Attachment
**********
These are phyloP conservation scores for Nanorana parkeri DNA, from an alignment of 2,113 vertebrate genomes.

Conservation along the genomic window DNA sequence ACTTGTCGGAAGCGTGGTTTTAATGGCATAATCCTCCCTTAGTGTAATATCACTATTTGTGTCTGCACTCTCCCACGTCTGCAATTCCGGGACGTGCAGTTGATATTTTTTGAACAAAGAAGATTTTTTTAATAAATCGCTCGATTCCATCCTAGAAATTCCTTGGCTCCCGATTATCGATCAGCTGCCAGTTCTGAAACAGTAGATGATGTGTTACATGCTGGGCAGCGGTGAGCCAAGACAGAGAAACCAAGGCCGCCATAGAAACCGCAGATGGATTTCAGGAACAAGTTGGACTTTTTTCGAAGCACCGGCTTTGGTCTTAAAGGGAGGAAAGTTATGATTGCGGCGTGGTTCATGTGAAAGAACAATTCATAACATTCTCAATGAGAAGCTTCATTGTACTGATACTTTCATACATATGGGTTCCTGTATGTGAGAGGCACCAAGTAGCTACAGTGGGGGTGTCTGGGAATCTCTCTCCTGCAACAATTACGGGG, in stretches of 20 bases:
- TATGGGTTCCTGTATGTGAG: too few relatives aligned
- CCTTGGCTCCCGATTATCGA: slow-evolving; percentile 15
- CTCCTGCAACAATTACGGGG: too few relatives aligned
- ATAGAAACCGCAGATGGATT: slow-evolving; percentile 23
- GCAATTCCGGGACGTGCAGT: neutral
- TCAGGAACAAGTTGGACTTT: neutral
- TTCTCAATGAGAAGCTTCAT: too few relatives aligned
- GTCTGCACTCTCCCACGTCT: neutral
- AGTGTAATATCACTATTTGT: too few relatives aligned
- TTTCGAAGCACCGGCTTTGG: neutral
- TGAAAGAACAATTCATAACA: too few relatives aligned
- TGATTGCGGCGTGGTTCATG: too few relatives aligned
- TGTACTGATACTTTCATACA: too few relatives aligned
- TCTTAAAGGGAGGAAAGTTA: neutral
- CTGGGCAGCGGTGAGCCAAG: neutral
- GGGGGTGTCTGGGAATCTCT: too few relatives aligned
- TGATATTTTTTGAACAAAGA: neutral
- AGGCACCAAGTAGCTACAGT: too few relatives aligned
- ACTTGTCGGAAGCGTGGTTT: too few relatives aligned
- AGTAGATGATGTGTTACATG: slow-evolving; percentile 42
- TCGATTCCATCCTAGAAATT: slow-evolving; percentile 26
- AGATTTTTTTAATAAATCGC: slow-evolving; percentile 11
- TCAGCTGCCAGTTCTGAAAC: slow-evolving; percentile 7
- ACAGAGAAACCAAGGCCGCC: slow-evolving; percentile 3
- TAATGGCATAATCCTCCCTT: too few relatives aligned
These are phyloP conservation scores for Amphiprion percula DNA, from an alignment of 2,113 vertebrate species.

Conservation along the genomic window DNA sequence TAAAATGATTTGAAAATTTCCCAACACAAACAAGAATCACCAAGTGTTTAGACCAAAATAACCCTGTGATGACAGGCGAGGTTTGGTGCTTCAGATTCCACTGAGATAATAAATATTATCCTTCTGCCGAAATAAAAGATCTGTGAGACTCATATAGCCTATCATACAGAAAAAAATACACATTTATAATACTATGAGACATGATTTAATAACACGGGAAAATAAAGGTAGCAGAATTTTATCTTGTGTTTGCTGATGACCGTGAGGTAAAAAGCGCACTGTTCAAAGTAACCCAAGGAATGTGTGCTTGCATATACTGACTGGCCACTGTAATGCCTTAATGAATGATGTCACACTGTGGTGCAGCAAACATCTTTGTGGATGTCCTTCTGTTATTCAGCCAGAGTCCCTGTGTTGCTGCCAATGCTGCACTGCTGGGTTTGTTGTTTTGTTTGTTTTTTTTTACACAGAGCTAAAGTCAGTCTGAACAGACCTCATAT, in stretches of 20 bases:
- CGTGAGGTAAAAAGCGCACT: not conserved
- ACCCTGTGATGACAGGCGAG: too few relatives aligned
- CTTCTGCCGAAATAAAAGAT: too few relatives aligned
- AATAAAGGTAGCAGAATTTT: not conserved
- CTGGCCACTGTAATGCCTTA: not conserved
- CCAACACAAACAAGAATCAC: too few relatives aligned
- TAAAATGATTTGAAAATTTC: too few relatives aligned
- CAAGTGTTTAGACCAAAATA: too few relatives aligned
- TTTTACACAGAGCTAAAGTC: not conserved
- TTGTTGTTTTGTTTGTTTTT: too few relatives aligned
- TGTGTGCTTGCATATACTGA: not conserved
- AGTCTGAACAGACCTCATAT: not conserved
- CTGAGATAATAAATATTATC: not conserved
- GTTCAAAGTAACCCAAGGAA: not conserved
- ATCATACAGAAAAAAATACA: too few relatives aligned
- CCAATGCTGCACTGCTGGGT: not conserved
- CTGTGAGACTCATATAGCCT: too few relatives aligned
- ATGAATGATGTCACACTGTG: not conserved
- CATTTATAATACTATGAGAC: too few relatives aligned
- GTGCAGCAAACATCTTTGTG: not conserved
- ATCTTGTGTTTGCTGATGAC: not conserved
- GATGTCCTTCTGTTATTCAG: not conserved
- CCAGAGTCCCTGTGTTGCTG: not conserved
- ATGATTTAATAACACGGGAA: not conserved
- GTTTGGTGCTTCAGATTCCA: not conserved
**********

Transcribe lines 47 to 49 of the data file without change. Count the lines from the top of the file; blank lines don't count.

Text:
- ATGAATGATGTCACACTGTG: not conserved
- CATTTATAATACTATGAGAC: too few relatives aligned
- GTGCAGCAAACATCTTTGTG: not conserved